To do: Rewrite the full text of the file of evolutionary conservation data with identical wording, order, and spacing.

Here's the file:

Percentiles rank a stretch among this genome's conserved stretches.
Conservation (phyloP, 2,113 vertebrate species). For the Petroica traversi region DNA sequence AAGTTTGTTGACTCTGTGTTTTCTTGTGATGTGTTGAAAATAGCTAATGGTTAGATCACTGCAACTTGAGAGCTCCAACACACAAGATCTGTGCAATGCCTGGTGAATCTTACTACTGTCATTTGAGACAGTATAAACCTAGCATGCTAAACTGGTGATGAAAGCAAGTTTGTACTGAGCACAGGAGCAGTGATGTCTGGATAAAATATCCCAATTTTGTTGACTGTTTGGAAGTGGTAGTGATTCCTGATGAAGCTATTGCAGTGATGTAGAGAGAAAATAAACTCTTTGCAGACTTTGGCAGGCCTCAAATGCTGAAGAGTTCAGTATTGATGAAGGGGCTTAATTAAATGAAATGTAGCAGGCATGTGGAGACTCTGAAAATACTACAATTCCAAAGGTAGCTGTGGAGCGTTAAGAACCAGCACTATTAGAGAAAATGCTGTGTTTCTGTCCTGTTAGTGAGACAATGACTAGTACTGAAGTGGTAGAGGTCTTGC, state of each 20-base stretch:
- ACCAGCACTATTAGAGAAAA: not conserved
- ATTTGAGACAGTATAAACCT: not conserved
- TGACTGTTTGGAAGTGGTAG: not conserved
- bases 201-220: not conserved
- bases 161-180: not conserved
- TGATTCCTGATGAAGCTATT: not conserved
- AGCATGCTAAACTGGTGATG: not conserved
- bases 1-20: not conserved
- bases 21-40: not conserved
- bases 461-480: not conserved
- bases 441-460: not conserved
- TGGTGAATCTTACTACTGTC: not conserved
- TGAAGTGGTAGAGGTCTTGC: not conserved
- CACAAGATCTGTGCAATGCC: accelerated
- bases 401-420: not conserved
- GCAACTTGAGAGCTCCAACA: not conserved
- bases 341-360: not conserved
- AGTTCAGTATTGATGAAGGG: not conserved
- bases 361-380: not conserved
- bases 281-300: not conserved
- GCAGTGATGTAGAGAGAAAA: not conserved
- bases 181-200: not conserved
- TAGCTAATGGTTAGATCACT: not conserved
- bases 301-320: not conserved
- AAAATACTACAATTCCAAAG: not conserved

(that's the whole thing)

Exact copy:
Percentiles rank a stretch among this genome's conserved stretches.
Conservation (phyloP, 2,113 vertebrate species). For the Petroica traversi region DNA sequence AAGTTTGTTGACTCTGTGTTTTCTTGTGATGTGTTGAAAATAGCTAATGGTTAGATCACTGCAACTTGAGAGCTCCAACACACAAGATCTGTGCAATGCCTGGTGAATCTTACTACTGTCATTTGAGACAGTATAAACCTAGCATGCTAAACTGGTGATGAAAGCAAGTTTGTACTGAGCACAGGAGCAGTGATGTCTGGATAAAATATCCCAATTTTGTTGACTGTTTGGAAGTGGTAGTGATTCCTGATGAAGCTATTGCAGTGATGTAGAGAGAAAATAAACTCTTTGCAGACTTTGGCAGGCCTCAAATGCTGAAGAGTTCAGTATTGATGAAGGGGCTTAATTAAATGAAATGTAGCAGGCATGTGGAGACTCTGAAAATACTACAATTCCAAAGGTAGCTGTGGAGCGTTAAGAACCAGCACTATTAGAGAAAATGCTGTGTTTCTGTCCTGTTAGTGAGACAATGACTAGTACTGAAGTGGTAGAGGTCTTGC, state of each 20-base stretch:
- ACCAGCACTATTAGAGAAAA: not conserved
- ATTTGAGACAGTATAAACCT: not conserved
- TGACTGTTTGGAAGTGGTAG: not conserved
- bases 201-220: not conserved
- bases 161-180: not conserved
- TGATTCCTGATGAAGCTATT: not conserved
- AGCATGCTAAACTGGTGATG: not conserved
- bases 1-20: not conserved
- bases 21-40: not conserved
- bases 461-480: not conserved
- bases 441-460: not conserved
- TGGTGAATCTTACTACTGTC: not conserved
- TGAAGTGGTAGAGGTCTTGC: not conserved
- CACAAGATCTGTGCAATGCC: accelerated
- bases 401-420: not conserved
- GCAACTTGAGAGCTCCAACA: not conserved
- bases 341-360: not conserved
- AGTTCAGTATTGATGAAGGG: not conserved
- bases 361-380: not conserved
- bases 281-300: not conserved
- GCAGTGATGTAGAGAGAAAA: not conserved
- bases 181-200: not conserved
- TAGCTAATGGTTAGATCACT: not conserved
- bases 301-320: not conserved
- AAAATACTACAATTCCAAAG: not conserved